deleteDups() -- split is faster

Geoff Canyon gcanyon at inspiredlogic.com
Wed Nov 16 15:17:40 CST 2005

```'doh! -- I made a mistake -- see below:

On Nov 16, 2005, at 10:03 AM, HyperChris at aol.com wrote:

> Thanks Geoff. Actually, I am getting split as four times faster
> than 'for each' (under v2.6.0 & 2.6.1)

On Nov 16, 2005, at 10:51 AM, Mark Smith wrote:
> I'm getting the split version as about 10% faster than 'repeat for
> each'

If you're using Eric's version, this line is hurting your performance:

if tLine is not among the lines of tStrippedList

This line is faster, and doesn't degrade as quickly with larger lists:

put 1 into y[L]

That said, I re-did the test with the actual functions:

function deleteDups pList -- does _not_ retain input order
split pList by cr and numToChar(3)
return keys(pList)
end deleteDups

function deleteDupes pList -- does _not_ retain input order
repeat for each line L in pList
put 1 into x[L]
end repeat
return the keys of x
end deleteDupes

And found that variable initialization is a big factor, and isn't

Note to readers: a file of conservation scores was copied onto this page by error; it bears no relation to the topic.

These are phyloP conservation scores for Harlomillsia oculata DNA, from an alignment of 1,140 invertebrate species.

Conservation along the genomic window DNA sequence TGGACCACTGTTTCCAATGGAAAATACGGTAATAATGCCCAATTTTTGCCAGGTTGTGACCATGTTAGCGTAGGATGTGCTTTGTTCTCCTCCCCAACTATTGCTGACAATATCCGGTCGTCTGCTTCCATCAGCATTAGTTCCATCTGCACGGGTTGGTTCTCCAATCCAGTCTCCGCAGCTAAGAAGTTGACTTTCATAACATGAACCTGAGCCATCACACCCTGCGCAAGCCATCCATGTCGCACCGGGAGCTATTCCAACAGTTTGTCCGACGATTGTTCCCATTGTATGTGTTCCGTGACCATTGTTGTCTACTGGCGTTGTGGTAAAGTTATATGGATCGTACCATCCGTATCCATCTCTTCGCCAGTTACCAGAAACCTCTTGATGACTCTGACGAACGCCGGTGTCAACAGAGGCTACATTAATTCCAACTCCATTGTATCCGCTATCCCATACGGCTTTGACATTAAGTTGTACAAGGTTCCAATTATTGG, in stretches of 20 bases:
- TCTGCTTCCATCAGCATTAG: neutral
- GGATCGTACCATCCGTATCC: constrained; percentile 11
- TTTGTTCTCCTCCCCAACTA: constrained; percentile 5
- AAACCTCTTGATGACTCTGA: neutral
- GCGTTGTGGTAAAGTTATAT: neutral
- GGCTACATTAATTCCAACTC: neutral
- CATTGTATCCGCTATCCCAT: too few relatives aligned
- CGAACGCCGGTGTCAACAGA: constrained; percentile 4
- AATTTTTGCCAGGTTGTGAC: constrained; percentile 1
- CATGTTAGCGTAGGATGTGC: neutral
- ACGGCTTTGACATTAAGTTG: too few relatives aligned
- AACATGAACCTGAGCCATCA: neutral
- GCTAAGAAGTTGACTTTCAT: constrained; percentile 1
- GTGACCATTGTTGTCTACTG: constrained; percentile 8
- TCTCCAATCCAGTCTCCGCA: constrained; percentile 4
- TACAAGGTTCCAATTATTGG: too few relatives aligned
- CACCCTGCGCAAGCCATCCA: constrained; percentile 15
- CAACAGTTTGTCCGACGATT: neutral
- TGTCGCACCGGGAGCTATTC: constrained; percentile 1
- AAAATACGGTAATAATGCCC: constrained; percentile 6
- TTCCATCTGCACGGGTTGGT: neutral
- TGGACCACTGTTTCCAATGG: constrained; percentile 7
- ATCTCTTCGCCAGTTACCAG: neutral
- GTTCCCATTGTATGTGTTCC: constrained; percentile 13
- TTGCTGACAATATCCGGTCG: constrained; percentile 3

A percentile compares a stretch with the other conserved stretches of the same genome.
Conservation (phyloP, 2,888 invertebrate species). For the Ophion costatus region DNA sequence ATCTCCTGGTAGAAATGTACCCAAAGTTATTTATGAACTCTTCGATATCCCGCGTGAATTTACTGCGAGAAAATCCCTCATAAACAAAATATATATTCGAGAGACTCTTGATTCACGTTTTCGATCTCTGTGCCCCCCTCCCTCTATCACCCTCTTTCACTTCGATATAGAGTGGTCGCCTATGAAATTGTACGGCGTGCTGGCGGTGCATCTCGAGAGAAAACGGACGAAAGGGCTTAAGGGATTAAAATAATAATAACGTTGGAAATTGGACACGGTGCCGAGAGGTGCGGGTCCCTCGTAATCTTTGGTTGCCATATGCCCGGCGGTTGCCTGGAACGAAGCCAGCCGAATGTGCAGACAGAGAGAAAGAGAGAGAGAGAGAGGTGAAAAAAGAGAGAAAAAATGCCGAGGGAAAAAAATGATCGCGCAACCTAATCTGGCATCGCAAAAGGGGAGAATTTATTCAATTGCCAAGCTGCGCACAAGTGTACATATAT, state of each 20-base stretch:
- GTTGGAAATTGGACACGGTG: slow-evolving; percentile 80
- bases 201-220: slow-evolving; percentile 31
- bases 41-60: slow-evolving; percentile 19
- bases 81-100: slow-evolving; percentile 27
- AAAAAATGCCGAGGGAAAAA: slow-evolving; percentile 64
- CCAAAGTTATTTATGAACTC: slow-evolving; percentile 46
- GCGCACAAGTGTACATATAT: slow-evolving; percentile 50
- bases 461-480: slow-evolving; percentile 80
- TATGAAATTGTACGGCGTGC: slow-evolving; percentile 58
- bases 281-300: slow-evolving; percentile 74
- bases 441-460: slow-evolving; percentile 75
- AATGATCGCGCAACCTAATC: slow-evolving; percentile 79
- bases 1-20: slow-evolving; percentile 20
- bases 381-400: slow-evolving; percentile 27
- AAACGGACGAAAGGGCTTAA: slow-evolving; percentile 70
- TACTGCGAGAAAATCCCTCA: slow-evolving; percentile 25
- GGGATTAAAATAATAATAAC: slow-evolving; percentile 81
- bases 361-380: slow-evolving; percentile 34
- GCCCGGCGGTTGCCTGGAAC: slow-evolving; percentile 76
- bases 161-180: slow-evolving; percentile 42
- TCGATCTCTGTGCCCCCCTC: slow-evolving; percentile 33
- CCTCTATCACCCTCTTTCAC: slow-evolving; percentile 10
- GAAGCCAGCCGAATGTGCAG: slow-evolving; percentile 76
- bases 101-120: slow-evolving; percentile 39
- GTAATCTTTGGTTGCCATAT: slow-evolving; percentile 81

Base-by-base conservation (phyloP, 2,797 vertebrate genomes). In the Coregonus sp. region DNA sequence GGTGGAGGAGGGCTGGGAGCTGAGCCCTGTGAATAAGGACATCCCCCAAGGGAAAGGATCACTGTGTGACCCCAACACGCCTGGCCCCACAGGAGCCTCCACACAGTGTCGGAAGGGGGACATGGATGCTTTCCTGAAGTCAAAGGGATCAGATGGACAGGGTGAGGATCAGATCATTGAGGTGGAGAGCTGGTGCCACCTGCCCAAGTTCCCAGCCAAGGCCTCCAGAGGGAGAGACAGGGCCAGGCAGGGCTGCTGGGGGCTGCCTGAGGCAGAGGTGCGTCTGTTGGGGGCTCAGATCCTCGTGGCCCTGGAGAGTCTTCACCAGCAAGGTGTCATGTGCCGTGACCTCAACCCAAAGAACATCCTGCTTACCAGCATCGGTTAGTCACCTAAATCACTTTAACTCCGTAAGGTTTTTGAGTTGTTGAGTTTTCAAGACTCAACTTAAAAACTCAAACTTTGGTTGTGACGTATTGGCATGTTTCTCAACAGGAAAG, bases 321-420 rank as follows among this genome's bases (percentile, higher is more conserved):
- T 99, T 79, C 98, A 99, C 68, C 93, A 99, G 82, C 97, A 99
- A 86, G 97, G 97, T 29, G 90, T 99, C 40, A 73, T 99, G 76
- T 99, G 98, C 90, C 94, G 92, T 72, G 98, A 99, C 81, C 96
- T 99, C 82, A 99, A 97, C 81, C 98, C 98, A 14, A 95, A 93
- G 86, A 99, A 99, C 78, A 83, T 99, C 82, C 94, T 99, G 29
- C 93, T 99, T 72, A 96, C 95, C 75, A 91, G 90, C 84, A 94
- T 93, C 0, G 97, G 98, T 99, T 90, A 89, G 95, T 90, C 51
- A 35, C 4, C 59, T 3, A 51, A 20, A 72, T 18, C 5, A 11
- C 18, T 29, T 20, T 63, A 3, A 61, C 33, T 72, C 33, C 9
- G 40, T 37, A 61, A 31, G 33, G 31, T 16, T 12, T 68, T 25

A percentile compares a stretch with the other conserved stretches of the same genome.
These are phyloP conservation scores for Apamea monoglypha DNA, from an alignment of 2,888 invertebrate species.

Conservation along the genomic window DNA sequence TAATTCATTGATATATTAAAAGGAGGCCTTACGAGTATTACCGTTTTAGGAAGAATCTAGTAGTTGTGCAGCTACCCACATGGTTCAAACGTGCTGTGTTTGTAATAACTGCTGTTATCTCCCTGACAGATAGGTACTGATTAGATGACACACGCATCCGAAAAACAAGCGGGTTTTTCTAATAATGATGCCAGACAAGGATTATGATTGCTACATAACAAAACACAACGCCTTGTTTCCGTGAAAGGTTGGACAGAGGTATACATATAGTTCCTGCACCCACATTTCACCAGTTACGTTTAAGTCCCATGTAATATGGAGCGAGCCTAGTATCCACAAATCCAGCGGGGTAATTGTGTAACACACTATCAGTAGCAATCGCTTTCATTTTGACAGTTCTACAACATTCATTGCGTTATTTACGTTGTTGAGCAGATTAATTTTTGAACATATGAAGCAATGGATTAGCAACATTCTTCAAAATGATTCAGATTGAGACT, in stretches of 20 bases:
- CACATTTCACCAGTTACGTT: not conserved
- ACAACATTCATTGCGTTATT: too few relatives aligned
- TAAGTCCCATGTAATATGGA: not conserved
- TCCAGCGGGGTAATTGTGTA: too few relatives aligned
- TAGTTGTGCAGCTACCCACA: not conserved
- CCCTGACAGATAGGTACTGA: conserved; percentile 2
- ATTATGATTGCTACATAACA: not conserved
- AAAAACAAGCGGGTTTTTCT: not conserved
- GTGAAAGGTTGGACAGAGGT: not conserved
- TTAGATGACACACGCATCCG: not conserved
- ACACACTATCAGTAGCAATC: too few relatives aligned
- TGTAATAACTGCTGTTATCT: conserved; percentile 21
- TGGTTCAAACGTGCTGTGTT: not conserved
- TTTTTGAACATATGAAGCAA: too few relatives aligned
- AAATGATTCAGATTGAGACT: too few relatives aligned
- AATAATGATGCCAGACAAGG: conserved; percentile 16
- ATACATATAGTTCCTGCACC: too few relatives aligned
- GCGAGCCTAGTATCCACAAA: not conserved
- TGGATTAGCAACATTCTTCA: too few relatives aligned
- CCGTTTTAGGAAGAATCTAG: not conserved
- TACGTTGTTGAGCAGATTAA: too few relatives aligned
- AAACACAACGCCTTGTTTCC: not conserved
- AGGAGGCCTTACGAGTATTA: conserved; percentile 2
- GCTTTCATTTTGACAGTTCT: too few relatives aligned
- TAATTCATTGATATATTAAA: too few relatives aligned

taken into account in a simple "do this 100 times" repeat loop. The
end result is that putting both the above functions to the test, I
get much the same result as Mark Smith: the split command was about
20% faster for me: 9 ticks vs. 11 ticks.

If you want to retain the input order, this took about 14 ticks:

function deDupe pList -- retains input order
repeat for each line L in pList
if x[L] is empty then put L & cr after tReturn
put 1 into x[L]
end repeat
return char 1 to -2 of tReturn
end deDupe

If you are certain that the duplicates are sequential, this takes
only 5 ticks:

function deDupe2 pList -- retains input order, assumes dupes are
sequential
put empty into tLast
repeat for each line L in pList
if L is tLast then next repeat
put L & cr after tReturn
put L into tLast
end repeat
return char 1 to -2 of tReturn
end deDupe2

regards,

Geoff

```